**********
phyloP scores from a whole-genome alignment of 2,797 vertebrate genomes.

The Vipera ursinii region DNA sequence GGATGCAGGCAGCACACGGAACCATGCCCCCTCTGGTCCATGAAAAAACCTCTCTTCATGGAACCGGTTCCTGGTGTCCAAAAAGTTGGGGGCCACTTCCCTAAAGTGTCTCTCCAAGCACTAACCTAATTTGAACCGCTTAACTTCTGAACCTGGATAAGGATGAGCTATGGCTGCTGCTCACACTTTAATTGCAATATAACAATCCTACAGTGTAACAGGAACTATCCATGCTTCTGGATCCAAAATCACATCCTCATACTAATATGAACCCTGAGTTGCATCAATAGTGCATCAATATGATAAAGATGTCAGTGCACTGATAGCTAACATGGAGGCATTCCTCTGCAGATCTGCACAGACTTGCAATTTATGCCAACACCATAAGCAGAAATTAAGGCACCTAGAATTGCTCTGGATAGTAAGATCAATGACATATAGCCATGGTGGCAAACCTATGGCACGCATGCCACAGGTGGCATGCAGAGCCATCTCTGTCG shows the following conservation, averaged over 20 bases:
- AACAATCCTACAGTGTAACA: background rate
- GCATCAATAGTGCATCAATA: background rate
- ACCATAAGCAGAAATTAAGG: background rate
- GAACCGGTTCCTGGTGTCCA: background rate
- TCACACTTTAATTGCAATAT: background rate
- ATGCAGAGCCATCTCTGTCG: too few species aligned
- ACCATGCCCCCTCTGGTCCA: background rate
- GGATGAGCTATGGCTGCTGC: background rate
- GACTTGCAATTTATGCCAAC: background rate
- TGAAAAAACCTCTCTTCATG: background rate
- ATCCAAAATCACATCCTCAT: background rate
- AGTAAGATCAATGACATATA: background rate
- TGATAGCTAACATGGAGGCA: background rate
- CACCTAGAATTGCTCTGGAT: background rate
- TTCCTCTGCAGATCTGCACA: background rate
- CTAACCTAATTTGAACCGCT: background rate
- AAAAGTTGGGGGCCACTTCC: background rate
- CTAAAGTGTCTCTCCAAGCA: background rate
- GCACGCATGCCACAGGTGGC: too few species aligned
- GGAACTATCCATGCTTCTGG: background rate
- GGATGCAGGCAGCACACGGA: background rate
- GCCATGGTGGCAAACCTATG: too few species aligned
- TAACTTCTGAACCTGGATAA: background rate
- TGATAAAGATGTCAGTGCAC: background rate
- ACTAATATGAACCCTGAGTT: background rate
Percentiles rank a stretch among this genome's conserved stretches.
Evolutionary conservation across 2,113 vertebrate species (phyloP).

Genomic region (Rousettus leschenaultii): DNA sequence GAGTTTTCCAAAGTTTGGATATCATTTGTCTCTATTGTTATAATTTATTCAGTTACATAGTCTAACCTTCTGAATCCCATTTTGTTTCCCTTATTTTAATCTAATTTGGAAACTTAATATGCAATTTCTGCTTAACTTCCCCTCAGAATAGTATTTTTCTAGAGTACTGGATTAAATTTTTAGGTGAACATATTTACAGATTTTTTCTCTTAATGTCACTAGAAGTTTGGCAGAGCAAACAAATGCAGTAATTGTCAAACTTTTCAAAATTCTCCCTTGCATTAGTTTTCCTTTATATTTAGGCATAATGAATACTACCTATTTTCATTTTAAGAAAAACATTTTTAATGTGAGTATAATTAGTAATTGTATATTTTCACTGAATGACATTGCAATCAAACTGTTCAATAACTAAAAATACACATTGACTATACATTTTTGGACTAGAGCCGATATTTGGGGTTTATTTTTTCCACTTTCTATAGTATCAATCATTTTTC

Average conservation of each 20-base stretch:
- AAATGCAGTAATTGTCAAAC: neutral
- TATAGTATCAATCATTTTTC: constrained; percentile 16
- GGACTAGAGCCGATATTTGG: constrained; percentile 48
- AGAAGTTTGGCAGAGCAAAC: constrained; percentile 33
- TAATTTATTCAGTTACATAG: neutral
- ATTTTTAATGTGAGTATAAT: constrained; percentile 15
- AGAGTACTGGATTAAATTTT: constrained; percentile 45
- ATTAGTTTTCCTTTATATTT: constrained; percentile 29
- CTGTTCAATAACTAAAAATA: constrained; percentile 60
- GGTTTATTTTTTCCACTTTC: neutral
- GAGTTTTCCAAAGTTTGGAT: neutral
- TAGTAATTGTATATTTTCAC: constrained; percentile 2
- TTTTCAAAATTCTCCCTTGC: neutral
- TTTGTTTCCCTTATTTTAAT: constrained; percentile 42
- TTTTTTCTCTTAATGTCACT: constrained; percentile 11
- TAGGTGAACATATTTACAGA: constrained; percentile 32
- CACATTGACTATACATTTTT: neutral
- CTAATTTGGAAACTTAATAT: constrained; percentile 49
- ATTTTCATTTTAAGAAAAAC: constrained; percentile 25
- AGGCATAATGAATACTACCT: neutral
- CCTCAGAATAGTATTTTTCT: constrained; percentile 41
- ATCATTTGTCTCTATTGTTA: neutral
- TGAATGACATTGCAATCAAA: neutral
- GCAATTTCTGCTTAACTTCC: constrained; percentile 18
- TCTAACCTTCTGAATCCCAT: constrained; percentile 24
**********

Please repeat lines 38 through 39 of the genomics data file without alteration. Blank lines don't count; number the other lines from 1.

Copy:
- AGAGTACTGGATTAAATTTT: constrained; percentile 45
- ATTAGTTTTCCTTTATATTT: constrained; percentile 29